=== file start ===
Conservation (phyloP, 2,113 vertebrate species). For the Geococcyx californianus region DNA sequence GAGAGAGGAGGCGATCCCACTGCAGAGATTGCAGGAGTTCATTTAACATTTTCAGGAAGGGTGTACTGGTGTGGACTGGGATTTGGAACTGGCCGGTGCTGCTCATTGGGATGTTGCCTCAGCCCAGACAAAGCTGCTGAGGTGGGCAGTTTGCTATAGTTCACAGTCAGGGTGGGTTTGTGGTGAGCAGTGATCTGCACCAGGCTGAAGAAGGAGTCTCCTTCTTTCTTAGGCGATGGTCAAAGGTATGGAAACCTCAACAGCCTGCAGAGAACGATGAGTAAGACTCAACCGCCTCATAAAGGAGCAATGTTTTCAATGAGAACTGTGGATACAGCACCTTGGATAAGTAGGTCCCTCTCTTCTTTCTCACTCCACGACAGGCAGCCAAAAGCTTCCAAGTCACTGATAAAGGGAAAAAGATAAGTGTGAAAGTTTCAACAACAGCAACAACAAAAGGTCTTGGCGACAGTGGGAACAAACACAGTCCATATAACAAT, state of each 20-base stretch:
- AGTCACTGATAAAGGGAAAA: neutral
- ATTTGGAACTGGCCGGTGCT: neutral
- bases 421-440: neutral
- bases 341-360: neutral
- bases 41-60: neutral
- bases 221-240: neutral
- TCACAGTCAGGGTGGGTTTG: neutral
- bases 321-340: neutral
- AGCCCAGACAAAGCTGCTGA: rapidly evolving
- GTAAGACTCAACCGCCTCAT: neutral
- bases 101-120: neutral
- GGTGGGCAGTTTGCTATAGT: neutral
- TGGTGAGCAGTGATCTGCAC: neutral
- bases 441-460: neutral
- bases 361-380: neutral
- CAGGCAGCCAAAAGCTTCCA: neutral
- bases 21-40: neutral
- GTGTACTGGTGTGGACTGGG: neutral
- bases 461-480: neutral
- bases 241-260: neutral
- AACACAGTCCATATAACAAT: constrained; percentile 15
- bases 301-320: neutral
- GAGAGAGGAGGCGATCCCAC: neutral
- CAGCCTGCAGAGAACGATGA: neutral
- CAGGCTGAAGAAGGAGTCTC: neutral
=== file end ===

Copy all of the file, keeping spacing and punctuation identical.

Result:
Conservation (phyloP, 2,113 vertebrate species). For the Geococcyx californianus region DNA sequence GAGAGAGGAGGCGATCCCACTGCAGAGATTGCAGGAGTTCATTTAACATTTTCAGGAAGGGTGTACTGGTGTGGACTGGGATTTGGAACTGGCCGGTGCTGCTCATTGGGATGTTGCCTCAGCCCAGACAAAGCTGCTGAGGTGGGCAGTTTGCTATAGTTCACAGTCAGGGTGGGTTTGTGGTGAGCAGTGATCTGCACCAGGCTGAAGAAGGAGTCTCCTTCTTTCTTAGGCGATGGTCAAAGGTATGGAAACCTCAACAGCCTGCAGAGAACGATGAGTAAGACTCAACCGCCTCATAAAGGAGCAATGTTTTCAATGAGAACTGTGGATACAGCACCTTGGATAAGTAGGTCCCTCTCTTCTTTCTCACTCCACGACAGGCAGCCAAAAGCTTCCAAGTCACTGATAAAGGGAAAAAGATAAGTGTGAAAGTTTCAACAACAGCAACAACAAAAGGTCTTGGCGACAGTGGGAACAAACACAGTCCATATAACAAT, state of each 20-base stretch:
- AGTCACTGATAAAGGGAAAA: neutral
- ATTTGGAACTGGCCGGTGCT: neutral
- bases 421-440: neutral
- bases 341-360: neutral
- bases 41-60: neutral
- bases 221-240: neutral
- TCACAGTCAGGGTGGGTTTG: neutral
- bases 321-340: neutral
- AGCCCAGACAAAGCTGCTGA: rapidly evolving
- GTAAGACTCAACCGCCTCAT: neutral
- bases 101-120: neutral
- GGTGGGCAGTTTGCTATAGT: neutral
- TGGTGAGCAGTGATCTGCAC: neutral
- bases 441-460: neutral
- bases 361-380: neutral
- CAGGCAGCCAAAAGCTTCCA: neutral
- bases 21-40: neutral
- GTGTACTGGTGTGGACTGGG: neutral
- bases 461-480: neutral
- bases 241-260: neutral
- AACACAGTCCATATAACAAT: constrained; percentile 15
- bases 301-320: neutral
- GAGAGAGGAGGCGATCCCAC: neutral
- CAGCCTGCAGAGAACGATGA: neutral
- CAGGCTGAAGAAGGAGTCTC: neutral